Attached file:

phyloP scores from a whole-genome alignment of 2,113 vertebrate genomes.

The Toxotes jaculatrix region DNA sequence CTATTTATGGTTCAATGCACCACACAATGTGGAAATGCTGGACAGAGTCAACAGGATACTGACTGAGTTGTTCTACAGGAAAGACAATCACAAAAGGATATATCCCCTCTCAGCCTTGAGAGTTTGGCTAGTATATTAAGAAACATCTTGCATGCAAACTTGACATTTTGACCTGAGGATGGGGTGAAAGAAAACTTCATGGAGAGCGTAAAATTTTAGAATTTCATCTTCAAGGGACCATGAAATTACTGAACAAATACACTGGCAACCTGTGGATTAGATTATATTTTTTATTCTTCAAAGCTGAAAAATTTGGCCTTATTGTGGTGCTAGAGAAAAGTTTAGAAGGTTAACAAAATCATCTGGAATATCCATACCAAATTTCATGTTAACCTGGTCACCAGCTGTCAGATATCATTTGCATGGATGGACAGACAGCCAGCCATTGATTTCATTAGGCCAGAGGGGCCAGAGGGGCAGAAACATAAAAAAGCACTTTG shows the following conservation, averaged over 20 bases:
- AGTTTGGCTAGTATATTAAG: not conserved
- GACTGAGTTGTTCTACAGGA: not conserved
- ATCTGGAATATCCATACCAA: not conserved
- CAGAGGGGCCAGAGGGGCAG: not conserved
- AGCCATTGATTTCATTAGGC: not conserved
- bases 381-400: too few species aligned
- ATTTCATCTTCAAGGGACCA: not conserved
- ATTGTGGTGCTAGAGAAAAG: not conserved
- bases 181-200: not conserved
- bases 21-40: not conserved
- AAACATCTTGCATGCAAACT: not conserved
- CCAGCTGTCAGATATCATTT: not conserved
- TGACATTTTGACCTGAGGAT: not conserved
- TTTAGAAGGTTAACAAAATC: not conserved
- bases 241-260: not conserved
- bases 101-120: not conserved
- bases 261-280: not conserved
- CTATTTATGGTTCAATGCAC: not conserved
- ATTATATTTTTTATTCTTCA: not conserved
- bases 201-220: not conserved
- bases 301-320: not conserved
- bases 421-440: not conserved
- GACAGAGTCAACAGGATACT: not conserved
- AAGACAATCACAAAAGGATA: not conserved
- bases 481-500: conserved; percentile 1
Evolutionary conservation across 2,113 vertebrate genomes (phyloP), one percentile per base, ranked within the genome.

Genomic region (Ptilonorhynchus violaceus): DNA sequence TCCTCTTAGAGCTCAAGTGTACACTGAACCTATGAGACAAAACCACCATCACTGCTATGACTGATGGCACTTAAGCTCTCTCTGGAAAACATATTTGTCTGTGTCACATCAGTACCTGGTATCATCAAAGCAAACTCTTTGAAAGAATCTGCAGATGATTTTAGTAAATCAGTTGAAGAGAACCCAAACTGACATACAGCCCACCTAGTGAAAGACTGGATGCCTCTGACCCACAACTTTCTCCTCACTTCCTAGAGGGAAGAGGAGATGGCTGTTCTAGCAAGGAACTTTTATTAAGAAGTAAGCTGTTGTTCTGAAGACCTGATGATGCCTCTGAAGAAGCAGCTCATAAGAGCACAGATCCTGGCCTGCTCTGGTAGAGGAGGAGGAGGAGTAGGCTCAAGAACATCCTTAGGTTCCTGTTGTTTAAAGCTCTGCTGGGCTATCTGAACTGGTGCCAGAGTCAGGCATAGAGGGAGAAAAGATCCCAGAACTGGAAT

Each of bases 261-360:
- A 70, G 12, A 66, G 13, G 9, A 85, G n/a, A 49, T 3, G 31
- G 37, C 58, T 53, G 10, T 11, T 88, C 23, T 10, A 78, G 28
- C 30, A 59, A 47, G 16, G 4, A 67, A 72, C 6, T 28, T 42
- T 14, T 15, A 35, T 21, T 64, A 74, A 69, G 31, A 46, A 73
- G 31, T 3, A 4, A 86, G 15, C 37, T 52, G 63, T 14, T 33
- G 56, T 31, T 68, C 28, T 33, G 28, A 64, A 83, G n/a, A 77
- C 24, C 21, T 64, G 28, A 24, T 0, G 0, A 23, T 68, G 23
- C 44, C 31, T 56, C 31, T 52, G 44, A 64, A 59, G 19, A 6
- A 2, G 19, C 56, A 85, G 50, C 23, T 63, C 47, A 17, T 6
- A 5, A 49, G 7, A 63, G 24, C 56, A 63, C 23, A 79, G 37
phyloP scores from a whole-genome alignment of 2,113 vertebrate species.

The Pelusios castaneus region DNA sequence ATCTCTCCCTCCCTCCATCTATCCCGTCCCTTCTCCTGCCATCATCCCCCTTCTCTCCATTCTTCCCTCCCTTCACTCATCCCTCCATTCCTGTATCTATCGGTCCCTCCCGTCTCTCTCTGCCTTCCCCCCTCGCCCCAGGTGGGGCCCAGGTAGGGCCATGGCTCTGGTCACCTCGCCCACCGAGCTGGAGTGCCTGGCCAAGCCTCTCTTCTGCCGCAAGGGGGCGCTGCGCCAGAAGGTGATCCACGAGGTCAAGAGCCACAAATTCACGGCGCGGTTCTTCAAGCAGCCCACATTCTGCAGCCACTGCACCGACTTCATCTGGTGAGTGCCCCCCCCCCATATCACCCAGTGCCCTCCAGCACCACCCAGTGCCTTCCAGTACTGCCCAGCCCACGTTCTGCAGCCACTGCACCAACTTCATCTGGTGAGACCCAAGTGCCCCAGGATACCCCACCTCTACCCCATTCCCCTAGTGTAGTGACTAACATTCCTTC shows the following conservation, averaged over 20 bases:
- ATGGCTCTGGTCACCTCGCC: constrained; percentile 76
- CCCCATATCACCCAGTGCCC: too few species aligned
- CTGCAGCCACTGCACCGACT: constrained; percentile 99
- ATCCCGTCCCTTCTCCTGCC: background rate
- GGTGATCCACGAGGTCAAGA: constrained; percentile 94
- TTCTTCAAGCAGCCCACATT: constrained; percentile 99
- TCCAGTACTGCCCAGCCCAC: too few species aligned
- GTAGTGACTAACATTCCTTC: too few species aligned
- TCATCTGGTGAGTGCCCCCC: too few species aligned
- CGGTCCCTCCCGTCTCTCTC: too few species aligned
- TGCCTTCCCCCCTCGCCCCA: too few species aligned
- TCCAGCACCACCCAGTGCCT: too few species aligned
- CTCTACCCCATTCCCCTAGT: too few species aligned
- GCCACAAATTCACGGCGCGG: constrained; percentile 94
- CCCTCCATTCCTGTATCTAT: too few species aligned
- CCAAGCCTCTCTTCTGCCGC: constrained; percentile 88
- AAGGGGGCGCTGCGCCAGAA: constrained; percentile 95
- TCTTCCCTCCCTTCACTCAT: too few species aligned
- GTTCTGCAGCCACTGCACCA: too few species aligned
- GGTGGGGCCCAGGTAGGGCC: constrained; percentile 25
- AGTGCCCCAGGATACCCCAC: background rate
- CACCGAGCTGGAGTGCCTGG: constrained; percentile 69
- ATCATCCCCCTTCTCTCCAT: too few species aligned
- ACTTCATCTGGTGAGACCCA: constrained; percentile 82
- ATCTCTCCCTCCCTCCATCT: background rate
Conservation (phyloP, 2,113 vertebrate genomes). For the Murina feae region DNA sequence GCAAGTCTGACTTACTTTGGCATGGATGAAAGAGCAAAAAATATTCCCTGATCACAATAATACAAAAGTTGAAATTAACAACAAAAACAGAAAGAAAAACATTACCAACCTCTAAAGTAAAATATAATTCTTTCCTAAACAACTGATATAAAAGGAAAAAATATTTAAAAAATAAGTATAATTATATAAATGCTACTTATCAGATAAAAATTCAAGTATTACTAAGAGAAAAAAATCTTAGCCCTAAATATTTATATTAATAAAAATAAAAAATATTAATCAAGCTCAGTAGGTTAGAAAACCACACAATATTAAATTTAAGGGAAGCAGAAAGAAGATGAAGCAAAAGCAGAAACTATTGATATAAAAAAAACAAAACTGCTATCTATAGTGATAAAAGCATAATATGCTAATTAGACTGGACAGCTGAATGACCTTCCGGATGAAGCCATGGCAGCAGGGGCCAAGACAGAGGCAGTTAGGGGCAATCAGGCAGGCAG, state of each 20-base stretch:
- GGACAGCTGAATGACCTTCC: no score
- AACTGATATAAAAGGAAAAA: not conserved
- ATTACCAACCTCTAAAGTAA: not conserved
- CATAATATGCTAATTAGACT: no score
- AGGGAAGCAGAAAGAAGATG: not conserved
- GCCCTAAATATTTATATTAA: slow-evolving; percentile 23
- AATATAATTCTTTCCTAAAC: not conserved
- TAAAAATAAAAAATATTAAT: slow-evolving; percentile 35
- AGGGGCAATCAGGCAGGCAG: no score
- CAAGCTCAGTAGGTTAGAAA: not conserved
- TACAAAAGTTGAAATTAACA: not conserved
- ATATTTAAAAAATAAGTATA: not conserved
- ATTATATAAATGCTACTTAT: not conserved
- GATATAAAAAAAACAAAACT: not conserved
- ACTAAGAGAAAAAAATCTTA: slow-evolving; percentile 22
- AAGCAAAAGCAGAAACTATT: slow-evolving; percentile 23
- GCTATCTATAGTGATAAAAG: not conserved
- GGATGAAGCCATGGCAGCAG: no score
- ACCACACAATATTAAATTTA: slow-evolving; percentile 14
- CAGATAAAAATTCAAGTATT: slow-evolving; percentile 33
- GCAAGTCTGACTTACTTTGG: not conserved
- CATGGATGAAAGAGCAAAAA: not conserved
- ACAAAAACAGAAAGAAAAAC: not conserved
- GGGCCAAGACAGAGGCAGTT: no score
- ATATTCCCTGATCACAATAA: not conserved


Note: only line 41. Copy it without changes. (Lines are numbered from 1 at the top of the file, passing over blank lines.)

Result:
phyloP scores from a whole-genome alignment of 2,113 vertebrate species.